I have even been thinking about running Home Assistant in the cloud cluster and connect it to my home network through Zerotier. I am not sure whether this will work well since the communication through the VPN will be a challenge for some integrations, but most of mine use mqtt and zigbee2mqtt, so that I will only have a few bridges running in house. The beauty of this would be the advantages a “private cloud” would give me like low maintenance, scaling, back-ups etc. As a fall-back plan, I would move the cluster onto my local hardware.

Do you have your repo published on github for inspiration? I try to keep up with documenting my setup at the link in this thread.

2 Likes

Ah great to hear. I do not have my repos published publicly. They’re currently housed in a self hosted GitLab instance. I suppose it is time to simultaneously publish it to github. I’ll get on that and keep you posted on this thread.

I used to run my Home Assistant stack on a VPS provider connected to a VLAN in my home network. With Wireguard that worked great. On the VPS side I put the wireguard interface in the trusted firewalld zone and configured my home router as the other site endpoint.

I’ve since migrated Home Assistant in-house an added local object detection for my security cameras (Home Assistant, MQTT, Frigate, Deepstack, and Compreface). All of it scheduled with Nomad! :muscle:t5: Love this software.

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If your looking for another Home lab for reference, I have most of my repos published publicly here: Home Lab · GitLab (some are hidden but feel free to send me a DM if you have any questions about repos that may be hidden as it’s likely that I do have something that you are looking for :wink: )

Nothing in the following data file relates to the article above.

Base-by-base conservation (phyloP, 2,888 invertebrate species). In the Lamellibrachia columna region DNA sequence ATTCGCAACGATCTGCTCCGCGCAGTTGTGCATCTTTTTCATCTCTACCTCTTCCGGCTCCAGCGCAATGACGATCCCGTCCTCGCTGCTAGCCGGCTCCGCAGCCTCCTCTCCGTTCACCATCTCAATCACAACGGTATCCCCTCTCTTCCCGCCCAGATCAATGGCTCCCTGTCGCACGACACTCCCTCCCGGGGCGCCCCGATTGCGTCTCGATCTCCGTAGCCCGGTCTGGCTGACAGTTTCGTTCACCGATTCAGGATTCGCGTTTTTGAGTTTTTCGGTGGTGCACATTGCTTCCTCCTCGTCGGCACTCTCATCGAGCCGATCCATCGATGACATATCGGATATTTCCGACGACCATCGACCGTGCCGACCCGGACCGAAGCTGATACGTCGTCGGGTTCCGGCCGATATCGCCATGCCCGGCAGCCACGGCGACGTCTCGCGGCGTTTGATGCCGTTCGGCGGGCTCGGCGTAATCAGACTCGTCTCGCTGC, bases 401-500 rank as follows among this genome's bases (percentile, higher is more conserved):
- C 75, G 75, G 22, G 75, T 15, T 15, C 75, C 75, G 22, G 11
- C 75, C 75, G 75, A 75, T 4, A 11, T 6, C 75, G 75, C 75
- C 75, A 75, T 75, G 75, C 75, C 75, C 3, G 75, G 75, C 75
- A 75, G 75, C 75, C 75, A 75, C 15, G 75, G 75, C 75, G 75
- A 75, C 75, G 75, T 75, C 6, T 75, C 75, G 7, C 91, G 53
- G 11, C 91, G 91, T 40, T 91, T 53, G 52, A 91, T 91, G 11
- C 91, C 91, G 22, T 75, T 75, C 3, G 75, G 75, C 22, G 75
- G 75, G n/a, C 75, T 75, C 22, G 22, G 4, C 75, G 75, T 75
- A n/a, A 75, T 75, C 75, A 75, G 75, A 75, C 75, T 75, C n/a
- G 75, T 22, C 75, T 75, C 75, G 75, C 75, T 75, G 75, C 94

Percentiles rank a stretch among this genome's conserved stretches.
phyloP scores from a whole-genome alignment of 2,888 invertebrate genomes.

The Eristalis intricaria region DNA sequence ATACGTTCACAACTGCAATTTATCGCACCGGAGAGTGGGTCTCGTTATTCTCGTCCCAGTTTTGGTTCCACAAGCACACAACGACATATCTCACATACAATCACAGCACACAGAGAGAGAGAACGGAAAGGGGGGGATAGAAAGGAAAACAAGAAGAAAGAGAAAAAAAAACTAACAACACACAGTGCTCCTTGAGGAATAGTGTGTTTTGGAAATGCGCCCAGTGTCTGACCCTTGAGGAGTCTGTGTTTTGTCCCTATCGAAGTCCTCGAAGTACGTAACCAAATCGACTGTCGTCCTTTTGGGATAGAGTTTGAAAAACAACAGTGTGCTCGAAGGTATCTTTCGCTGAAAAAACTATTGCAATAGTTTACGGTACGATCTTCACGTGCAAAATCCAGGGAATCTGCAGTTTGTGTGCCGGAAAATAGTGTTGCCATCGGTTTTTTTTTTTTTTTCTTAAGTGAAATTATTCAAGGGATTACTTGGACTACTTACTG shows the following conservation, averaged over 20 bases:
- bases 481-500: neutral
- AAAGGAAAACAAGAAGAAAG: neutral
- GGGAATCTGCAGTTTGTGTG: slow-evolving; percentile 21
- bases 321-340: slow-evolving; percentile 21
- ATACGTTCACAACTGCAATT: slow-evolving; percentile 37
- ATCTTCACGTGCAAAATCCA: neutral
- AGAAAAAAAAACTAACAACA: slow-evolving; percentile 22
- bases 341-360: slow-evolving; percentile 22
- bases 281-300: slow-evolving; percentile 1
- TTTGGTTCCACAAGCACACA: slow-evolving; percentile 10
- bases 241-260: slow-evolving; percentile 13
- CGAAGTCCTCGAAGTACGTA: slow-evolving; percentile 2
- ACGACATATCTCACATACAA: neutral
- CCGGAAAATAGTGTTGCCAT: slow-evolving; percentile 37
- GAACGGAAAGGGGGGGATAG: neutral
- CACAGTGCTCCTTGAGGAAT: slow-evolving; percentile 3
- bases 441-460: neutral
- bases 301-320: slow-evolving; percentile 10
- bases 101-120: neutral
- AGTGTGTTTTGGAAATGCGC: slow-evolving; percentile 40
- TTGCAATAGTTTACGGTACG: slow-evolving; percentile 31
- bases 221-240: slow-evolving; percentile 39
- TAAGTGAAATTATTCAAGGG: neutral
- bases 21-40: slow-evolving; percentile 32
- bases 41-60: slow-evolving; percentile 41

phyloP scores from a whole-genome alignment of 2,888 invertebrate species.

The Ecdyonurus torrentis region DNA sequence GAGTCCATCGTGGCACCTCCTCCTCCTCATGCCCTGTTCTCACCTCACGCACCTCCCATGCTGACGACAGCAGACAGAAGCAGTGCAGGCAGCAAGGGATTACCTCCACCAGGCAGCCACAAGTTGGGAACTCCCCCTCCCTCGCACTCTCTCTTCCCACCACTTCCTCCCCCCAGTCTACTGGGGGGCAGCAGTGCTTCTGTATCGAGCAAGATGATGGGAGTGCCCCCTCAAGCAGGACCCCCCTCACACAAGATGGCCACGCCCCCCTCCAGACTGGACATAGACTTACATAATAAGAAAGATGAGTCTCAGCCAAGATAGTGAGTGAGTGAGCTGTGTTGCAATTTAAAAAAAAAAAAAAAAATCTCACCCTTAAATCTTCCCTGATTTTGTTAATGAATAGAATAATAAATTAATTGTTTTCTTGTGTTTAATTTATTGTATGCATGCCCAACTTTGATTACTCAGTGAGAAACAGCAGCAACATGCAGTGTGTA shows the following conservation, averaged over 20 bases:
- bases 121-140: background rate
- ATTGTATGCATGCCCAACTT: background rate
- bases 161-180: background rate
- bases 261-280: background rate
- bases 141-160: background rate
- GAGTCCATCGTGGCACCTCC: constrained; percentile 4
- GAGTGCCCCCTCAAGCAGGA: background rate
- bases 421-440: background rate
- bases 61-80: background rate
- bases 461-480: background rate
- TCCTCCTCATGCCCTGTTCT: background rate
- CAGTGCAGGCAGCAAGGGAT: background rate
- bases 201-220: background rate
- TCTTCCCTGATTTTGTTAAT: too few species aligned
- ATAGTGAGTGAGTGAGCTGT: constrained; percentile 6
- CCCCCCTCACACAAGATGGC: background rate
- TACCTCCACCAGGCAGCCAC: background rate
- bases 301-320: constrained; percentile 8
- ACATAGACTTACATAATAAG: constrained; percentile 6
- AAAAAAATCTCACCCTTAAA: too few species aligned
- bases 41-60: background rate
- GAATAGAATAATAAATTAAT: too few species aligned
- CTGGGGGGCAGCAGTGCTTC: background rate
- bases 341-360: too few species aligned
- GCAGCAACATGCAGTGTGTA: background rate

There are other services than just home automation there too so feel free to have a poke around.

I seem to have similar requirements in regards to having a node go down without taking all the services with it (as that is exactly what happened with my last proxmox setup before moving to Nomad) for the most part with services that don’t have a HA mode I have a CSI volume/s loaded in using the democratic-csi package to allowing the job to run on different nodes.

There should also be a repo for a traefik ingress which is hooked up with consul connect and lets encrypt certs with auto service discovery which might be useful for some (from memory it’s the internal-proxy repo)

There was a mention of the USB plugin which is still in beta… i’ve been running it for quite some time to pass a Conbee 2 stick into deConz. Still need to get around to updating it a bit and hopefully getting it out of beta i’ve not been keeping up with that one :sweat_smile:. With that there was also mention about a bluetooth plugin which I’ve also been looking into potentially making as I wanted to look into room occupation for home assistant :slightly_smiling_face: so if your still in need of that as a plugin let me know and I can see if I can move it up on my long list of projects :smiley: